Lobbyists, billionaires and special interest groups eagerly jumped on the “late train” for Republican state Rep. Dennis Bonnen, who pulled in nearly $4 million in campaign contributions after announcing he had the votes to become the next speaker of the Texas House on Nov. 12.
The latest filing with the Texas Ethics Commission shows Bonnen’s war chest grew nearly sevenfold in the last six months, with most of his donations coming between his announcement claiming the House gavel and the start of a state-imposed fundraising blackout on Dec. 9. During those weeks, the Angleton Republican raised an average of $153,000 per day — largely from people with business interests before the Texas Legislature.
Bonnen’s cash on hand — which he can use to help re-elect the members who voted to make him speaker — now sits at $4.6 million. In July, before jumping into the speaker’s race, Bonnen had $707,000 on hand.
“The Austin lobby, by and large, gives for influence and access, it doesn’t give due to ideological affinities,” said Mark Jones, a Rice University political scientist. “When it was clear that Dennis Bonnen would become speaker, Dennis Bonnen became one of the three most powerful politicians in Texas and therefore someone that every lobbyist — from the left to the right, from clean energy to oil and coal, from beer distributors to craft breweries — everyone wants to be on his good side.”
Case in point: The Border Health PAC, closely tied to McAllen multi-millionaire Alonzo Cantu — a major fundraiser for former Democratic presidential contender Hillary Clinton — was Bonnen’s top donor for the period, giving him $100,000 in two separate contributions.
The second highest donor was Charles Butt, chief executive officer of the H-E-B supermarket chain, and a billionaire who has poured money into the fight against taxpayer-funded voucher-like programs, a priority issue for top Republicans last session.
Butt gave Bonnen $75,000 after he sewed up the speaker’s race. He also gave $25,000 to Lt. Gov. Dan Patrick and $250,000 to Republican Gov. Greg Abbott in early December, as the three officials began coalescing behind a goal of reforming school finance during the 2019 session.
“This is how the Austin lobby works,” said Jones, the political scientist. “The Austin lobby is not giving the money to Dennis Bonnen, they're giving the money to the Speaker of the Texas House. From the Austin lobby's perspective, they really don't care — that Speaker could be Dennis Bonnen, it could be Eric Johnson, it could be Joe Straus.”
Other individuals who gave at least $50,000 after Bonnen became the presumptive House leader were billionaire developer Ross Perot Jr., Walmart heir Alice Walton, billionaire restaurateur and Houston Rockets owner Tilman Fertitta, and beer distributing magnate John Nau.
The contribution from Nau, Abbott’s campaign treasurer, represented one of several contributions Bonnen got from alcohol interests, who are facing potentially major reforms this year. A sweeping alcohol regulation measure that will test the power of wealthy distributors and liquor store owners is expected to land in Bonnen’s House some time before the summer.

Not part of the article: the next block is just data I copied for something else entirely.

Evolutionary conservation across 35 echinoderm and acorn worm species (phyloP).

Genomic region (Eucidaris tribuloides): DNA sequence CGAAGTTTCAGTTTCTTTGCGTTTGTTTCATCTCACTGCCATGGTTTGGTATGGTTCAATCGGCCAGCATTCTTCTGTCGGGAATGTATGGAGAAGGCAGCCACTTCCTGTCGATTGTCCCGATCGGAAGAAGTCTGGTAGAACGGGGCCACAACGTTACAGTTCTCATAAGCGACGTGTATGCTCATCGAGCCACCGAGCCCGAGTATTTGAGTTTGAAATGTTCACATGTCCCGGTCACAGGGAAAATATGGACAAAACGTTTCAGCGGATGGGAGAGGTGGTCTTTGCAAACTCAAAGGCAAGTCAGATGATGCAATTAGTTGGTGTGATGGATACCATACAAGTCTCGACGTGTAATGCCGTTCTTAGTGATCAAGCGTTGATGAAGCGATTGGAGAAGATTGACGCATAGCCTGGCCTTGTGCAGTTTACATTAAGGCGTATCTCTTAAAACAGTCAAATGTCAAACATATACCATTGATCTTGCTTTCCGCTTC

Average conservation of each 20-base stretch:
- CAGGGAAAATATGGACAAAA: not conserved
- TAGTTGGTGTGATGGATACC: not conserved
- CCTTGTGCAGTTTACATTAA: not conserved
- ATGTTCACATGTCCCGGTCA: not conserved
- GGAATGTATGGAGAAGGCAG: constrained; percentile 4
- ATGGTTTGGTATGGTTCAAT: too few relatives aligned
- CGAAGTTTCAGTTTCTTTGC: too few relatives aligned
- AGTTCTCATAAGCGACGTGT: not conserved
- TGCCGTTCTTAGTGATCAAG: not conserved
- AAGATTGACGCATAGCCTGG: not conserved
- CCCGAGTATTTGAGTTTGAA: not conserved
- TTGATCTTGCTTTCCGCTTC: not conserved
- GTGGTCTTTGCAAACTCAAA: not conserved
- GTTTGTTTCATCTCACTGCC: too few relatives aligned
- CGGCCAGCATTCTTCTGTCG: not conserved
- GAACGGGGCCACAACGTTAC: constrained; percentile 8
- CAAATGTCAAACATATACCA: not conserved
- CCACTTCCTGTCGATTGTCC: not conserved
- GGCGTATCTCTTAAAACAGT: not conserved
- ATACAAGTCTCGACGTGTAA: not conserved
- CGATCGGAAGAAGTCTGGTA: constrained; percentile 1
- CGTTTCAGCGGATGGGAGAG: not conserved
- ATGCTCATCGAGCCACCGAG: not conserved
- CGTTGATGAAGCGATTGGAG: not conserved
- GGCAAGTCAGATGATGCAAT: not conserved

The fundraising arms of two beer distribution groups — the Wholesale Beer Distributors of Texas and the Beer Alliance of Texas PACs — gave Bonnen a combined $30,000 between Nov. 12 and Dec. 8. The Texas Craft Brewers Guild PAC, or Craft PAC — a group generally at odds with distributors over beer policy — gave Bonnen $2,000; a group representing liquor stores chipped in at least $10,000.
But Bonnen also got cash from lobbyists and political action committees dedicated to almost every conceivable industry with interests before the Legislature. The A&M PAC, dedicated to boosting state-run Texas A&M University, contributed $50,000, as did the Friends of UT Southwestern Medical Center and AT&T’s political action committee.
The fundraising arm of the Austin lobbying firm HillCo gave at least $60,000, while Rusty Kelley, who heads the lobbying firm Blackridge, gave $20,000. Gulf States Toyota Inc. State PAC, connected to auto distribution billionaire Dan Friedkin, gave Bonnen more than $35,000.
“It's business as usual for people to direct campaign funds in the speaker's direction,” said Jim Henson, a Texas Tribune pollster and the director of the Texas Politics Project at the University of Texas at Austin. “Unless you are in a state with extremely strict campaign finance rules, you'll see this pattern replicating itself over and over again in state legislatures and in Congress.”
Bonnen raised a total of $4.1 million between July and December, the six months covered in the most recent campaign finance filing. Patrick, the presiding officer of the Texas Senate, raised $4.89 million during the same period; Abbott, a prodigious fundraiser, raked in $11.65 million.
Disclosure: Rice University, Charles Butt, John Nau, Ross Perot Jr., Alonzo Cantu, the Wholesale Beer Distributors of Texas, the Beer Alliance of Texas, UT Southwestern Medical Center, Texas A&M University, Gulf States Toyota, HillCo Partners, Blackridge and AT&T have been financial supporters of The Texas Tribune, a nonprofit, nonpartisan news organization that is funded in part by donations from members, foundations and corporate sponsors. Financial supporters play no role in the Tribune's journalism. Find a complete list of them here.